Reading each other’s minds

Alongside running through a brief history of Artificial Intelligence (AI), in a recent Jaw on the topic of AI I posed questions such as “What would it take for a computer to be considered minded?” and “What is intelligence?” I also considered in what ways we ourselves might exhibit ‘Artificial Intelligence’. A human can follow instructions to accomplish a task of which she is ignorant, can regurgitate arguments that appear to demonstrate high level analysis but are only acts of remembering and can even reach a conclusion without understanding what it means. To be pawns in a game we do not understand, to be made to think we have arrived at a conclusion ourselves when the result was pre programmed; in these ways we might exhibit Artificial Intelligence. Working in tandem with Roly Botha (Block 5), we were able to demonstrate this principle when the crowd chose two teachers, one of whom who appeared to read the mind of the other, without either party knowing how the very ‘trick’ (effect) they performed had been accomplished. I concluded on a cautionary note by inviting the audience to consider how humanity’s future relationship with Augmented Reality technology might, if used uncritically, allow us to live passive lives, acting without understanding and without intelligence.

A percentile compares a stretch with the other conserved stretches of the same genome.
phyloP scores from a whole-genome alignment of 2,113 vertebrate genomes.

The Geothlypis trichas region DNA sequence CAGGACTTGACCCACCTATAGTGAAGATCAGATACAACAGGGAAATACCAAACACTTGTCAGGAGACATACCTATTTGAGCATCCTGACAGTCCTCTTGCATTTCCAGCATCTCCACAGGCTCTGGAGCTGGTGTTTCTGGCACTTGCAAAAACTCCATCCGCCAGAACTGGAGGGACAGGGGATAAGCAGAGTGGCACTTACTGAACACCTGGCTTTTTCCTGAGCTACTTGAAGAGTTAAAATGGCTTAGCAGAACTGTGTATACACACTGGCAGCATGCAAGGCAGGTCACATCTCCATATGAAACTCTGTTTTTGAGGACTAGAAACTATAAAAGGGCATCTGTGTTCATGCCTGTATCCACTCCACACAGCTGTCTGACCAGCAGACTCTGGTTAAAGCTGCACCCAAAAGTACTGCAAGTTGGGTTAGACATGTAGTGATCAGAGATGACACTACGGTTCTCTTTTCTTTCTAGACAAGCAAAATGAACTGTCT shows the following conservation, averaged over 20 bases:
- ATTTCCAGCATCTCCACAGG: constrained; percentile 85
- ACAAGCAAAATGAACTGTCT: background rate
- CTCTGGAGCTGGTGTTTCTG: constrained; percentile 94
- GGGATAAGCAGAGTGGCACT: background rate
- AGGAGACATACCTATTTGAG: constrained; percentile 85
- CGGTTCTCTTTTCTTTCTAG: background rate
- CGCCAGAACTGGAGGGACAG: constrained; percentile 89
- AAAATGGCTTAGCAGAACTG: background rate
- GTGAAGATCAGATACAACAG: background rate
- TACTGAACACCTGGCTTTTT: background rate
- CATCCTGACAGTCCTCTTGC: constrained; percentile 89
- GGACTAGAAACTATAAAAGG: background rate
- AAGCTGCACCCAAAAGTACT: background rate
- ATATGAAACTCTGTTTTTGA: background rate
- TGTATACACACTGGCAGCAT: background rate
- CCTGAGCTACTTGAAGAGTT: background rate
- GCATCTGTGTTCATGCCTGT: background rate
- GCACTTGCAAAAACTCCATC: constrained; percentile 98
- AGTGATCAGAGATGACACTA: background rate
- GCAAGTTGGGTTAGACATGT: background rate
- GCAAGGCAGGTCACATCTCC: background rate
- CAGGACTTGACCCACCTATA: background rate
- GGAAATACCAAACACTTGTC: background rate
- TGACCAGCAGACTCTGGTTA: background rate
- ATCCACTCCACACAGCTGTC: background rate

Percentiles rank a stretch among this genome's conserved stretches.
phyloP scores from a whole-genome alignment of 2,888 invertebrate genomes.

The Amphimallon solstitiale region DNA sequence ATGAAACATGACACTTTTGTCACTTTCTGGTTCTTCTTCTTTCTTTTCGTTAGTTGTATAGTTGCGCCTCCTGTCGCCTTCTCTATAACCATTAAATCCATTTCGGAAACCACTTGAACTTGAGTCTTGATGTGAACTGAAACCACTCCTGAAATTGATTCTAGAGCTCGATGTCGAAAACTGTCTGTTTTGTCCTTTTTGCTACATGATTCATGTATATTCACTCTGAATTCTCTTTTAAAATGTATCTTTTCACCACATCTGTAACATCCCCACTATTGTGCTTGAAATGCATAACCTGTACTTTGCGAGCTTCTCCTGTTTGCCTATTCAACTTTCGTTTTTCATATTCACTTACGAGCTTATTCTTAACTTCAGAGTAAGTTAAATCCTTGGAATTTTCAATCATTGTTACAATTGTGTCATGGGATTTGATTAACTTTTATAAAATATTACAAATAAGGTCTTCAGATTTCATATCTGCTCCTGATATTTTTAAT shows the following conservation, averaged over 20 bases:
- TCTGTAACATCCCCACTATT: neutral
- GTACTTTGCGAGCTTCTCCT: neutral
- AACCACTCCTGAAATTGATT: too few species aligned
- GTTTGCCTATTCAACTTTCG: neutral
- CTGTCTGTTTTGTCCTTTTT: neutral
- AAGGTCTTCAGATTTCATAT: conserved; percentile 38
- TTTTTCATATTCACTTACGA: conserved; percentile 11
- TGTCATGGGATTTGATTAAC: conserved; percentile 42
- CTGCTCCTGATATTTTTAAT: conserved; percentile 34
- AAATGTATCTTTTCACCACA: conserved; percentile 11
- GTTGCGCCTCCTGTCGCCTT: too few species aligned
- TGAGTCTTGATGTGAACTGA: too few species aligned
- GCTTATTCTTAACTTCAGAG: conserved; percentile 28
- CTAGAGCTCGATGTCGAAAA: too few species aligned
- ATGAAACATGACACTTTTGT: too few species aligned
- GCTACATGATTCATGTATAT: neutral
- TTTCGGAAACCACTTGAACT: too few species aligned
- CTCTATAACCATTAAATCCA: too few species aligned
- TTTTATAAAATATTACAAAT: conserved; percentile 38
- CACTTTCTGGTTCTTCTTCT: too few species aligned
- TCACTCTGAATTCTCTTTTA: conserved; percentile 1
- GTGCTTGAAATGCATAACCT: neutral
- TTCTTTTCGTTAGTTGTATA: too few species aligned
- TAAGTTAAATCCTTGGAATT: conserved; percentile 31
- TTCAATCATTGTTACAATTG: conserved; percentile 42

By Benedict Haydn-Davies, Teacher of PRE


Bedales School is one of the UK’s top independent private co-education boarding schools. Bedales comprises three schools situated in Steep, near Petersfield, Hampshire: Dunannie (ages 3–8), Dunhurst (ages 8–13) and Bedales itself (ages 13–18). Established in 1893 Bedales School puts emphasis on the Arts, Sciences, voluntary service, pastoral care, and listening to students’ views. Bedales is acclaimed for its drama, theatre, art and music. The Headmaster is Keith Budge.

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